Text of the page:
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Chamber Music Review Print

Jerusalem Lyric Trio: A Musical Smorgasbord

November 11, 2004 - Durham, NC:

Combinations such as this don't come through town too often, so it was both a curiosity and a chance to hear some very interesting repertoire when the Jerusalem Lyric Trio played in Durham on November 11. The concert took place at the new sanctuary of Judea Reform Congregation on Cornwallis Road and was co-sponsored by Duke Performances. The lineup of this unique trio is Amalia Ishak, soprano, Wendy Eisler-Kashy, flute, and Allan Sternfield, piano. They form an ensemble from Israel that highlights the religious and cultural heritage of the Jewish people in its performances. Their repertoire includes works inspired by biblical texts, the holy city of Jerusalem, the Holocaust and traditional songs sung in Hebrew, Yiddish and Ladino.

There was a nice turnout in a lovely, new building where the arrangement of the sanctuary put the performers up close and personal. They began literally "in the beginning" as they performed Max Stern's Bereshit, which recreates the biblical account of the seven days of creation. This is certainly not a new subject for musical compositions, but this work had an especially spiritual feel to it, and the performance by the three musicians conveyed its an air of mystery and timelessness.

The members of this trio are conservatory trained and thoroughly seasoned professionals, so it is no surprise that they do not limit themselves completely to works dealing in biblical texts or Jewish themes. In fact, the remainder of the first half consisted of works by the greatest French composers of the late 19th and early 20th century. Eisler-Kashy showed off her considerable talents in the Fantasy by Gabriel Fauré.

It was around this time that a very significant defect in the evening's presentation became apparent, and it reached it is nadir during Sternfield's solo performance of several movements from Estampes, by Claude Debussy. He is an excellent pianist who has an affinity for this delicate music, but the instrument he was forced to play could not handle what the music required. We are so used to taking for granted the sound of excellent grand pianos that we hardly give them a thought until we are forced to hear a world-class ensemble perform with a tinny, badly registered, upright spinet. I realize that most churches and synagogues do not need expensive grand pianos, and some cannot afford them, but since Duke Performances sponsored the Jerusalem Lyric Trio, one would think that a decent instrument could have been brought in for the concert. In addition to the greatly inferior sound of the piano that was used, the look of this small upright piano for such demanding and profound music was almost comical.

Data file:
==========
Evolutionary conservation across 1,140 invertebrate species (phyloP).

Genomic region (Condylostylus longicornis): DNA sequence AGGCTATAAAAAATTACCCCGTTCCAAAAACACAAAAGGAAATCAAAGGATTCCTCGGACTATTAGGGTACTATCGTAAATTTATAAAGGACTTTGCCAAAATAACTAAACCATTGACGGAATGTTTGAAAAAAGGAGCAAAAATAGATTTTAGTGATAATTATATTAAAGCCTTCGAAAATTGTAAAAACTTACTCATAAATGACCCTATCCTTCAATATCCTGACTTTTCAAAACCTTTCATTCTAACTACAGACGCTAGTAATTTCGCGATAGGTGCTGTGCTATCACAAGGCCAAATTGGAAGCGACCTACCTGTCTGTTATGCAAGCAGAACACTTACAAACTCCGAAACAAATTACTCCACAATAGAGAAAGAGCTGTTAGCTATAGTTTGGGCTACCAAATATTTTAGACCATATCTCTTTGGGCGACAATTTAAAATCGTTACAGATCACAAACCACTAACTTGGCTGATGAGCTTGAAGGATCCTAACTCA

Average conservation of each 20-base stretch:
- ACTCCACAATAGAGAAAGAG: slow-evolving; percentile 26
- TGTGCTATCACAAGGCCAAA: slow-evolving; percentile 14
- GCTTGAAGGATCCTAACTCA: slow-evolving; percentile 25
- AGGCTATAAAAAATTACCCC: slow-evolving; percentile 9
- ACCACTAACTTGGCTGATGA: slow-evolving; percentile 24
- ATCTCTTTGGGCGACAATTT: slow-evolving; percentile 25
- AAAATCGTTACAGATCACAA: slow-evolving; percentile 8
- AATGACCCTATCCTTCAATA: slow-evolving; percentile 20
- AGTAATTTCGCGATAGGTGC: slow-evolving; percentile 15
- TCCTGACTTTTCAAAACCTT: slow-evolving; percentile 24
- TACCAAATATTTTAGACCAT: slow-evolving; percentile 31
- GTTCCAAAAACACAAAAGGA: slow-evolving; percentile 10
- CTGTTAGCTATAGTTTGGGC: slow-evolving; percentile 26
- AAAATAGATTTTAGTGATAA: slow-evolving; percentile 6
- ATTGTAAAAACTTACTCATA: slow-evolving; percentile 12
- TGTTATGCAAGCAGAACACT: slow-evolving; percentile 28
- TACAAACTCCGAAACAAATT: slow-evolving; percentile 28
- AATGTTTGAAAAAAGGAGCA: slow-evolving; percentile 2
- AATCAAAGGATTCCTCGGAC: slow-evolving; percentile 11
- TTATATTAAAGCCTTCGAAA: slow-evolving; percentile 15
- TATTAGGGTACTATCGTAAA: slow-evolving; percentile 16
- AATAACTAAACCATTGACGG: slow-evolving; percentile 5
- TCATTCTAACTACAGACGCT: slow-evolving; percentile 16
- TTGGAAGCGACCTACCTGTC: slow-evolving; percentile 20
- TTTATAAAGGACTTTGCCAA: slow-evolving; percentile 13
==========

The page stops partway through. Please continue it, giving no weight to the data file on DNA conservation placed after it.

For an ensemble of this kind, the singer cannot be a shrinking violet, and Ishak could never be accused of such a thing. During the evening she sang in a convincing and natural manner in Yiddish, Hebrew, French, and Spanish. More than that, she lived the lyrics and was incredibly expressive, and some might even say she was flamboyant.

The confluence of human and divine love was explored and expressed in the opening selection of the second half. Yishakeyni (Sweeter than Wine) was written for the trio by Meira Warshauer, who was in attendance and gave an introduction to the work. It is a lovely impressionistic-type piece that made me want to search out more compositions of this talented woman, currently on the music faculty of Columbia College in South Carolina.

The nicely-balanced second half began with a lively set of Six Israeli Dances for piano by Chaim Alexander followed by an unaccompanied work for flute. The remainder of the set displayed the previously-mentioned dramatic skills of the soprano. Sometimes good actors can convey the essence of the story even if they are speaking in a language you don't understand. This was the case with Ishak as she ranged from ribald Judeo-Spanish romances to well-known Yiddish songs to the grand finale – a tear-jerking rendition of "Jerusalem of Gold" by Naomi Shemer.